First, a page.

From Library Journal
Klass, a pediatrician and author of nonfiction as well as novels, has gathered 11 sparkling short stories sharing the theme of domestic life. The mothers are generally practical, scientific types struggling with the messy reality of mixing children and work. Three of the stories were O. Henry award winners, and there isn't a clunker in the bunch. Among the best is "The Trouble with Sophie," in which the tall, thin, dark parents of rambunctious golden-haired Sophie are sent reeling when the teacher at her carefully selected private kindergarten suggests therapy for their emotionally disturbed daughter. In another fine story, "Freedom Fighter," a very pregnant doctor and mother of two sets off on an escape weekend to Maine with a college friend whose one son is grown. Very, very good work. Ann H. Fisher, Radford P.L., VA
Copyright 2001 Reed Business Information, Inc.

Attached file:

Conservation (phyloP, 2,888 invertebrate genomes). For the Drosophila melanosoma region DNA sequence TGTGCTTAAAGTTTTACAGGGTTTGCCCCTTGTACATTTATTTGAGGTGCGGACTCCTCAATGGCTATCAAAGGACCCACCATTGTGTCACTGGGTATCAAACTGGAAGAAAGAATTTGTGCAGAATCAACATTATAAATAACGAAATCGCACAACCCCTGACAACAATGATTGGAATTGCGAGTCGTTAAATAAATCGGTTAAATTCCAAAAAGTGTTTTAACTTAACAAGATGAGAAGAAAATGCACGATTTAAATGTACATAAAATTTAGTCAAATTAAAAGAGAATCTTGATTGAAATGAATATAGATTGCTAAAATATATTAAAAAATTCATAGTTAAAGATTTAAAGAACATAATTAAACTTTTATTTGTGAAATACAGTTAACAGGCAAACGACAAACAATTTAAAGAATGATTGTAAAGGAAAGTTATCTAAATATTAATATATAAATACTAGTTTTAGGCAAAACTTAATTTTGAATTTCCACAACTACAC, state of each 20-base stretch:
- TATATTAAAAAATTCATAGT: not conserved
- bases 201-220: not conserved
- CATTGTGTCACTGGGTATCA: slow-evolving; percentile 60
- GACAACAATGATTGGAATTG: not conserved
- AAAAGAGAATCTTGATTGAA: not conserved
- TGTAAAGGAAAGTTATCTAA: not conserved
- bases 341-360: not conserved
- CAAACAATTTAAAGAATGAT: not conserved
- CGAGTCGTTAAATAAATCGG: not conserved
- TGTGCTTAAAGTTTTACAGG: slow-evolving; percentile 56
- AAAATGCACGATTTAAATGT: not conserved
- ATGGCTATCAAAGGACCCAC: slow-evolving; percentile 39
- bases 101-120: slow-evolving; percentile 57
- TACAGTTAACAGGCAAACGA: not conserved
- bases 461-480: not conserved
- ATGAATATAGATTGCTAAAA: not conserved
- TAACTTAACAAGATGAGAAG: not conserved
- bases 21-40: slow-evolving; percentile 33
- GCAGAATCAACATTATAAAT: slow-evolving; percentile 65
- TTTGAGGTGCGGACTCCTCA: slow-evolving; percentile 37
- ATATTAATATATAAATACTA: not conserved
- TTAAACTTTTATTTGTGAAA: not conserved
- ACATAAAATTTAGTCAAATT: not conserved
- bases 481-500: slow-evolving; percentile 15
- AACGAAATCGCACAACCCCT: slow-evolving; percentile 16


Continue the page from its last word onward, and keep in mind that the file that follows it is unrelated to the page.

Most of these enjoyable stories concern young couples, families, and either fetuses or babies involved in relationships that Klass presents sympathetically and realistically. Many characters work in professional or academic fields that Klass has already skillfully portrayed. In "Necessary Risks," for example, Caroline is an anesthesiologist faced with two weeks at home with her four-year-old, Emilie, while husband Steve, a mathematician, and son Gary head off to two weeks at a dude ranch. Emilie, a bundle of energy, sings and creates confusion while Caroline tries to think through some of her case plans. But the results of her efforts are often best indicated by her exasperated comment, "Every damn morning is some version of this." This is all perfectly normal, but it is neatly thought out and written. So is "Exact Change," in which group medical practice coordinator Elaine ruminates, convincing us that we know someone just like her. All 11 stories are good reading. William BeattyCopyright © American Library Association. All rights reserved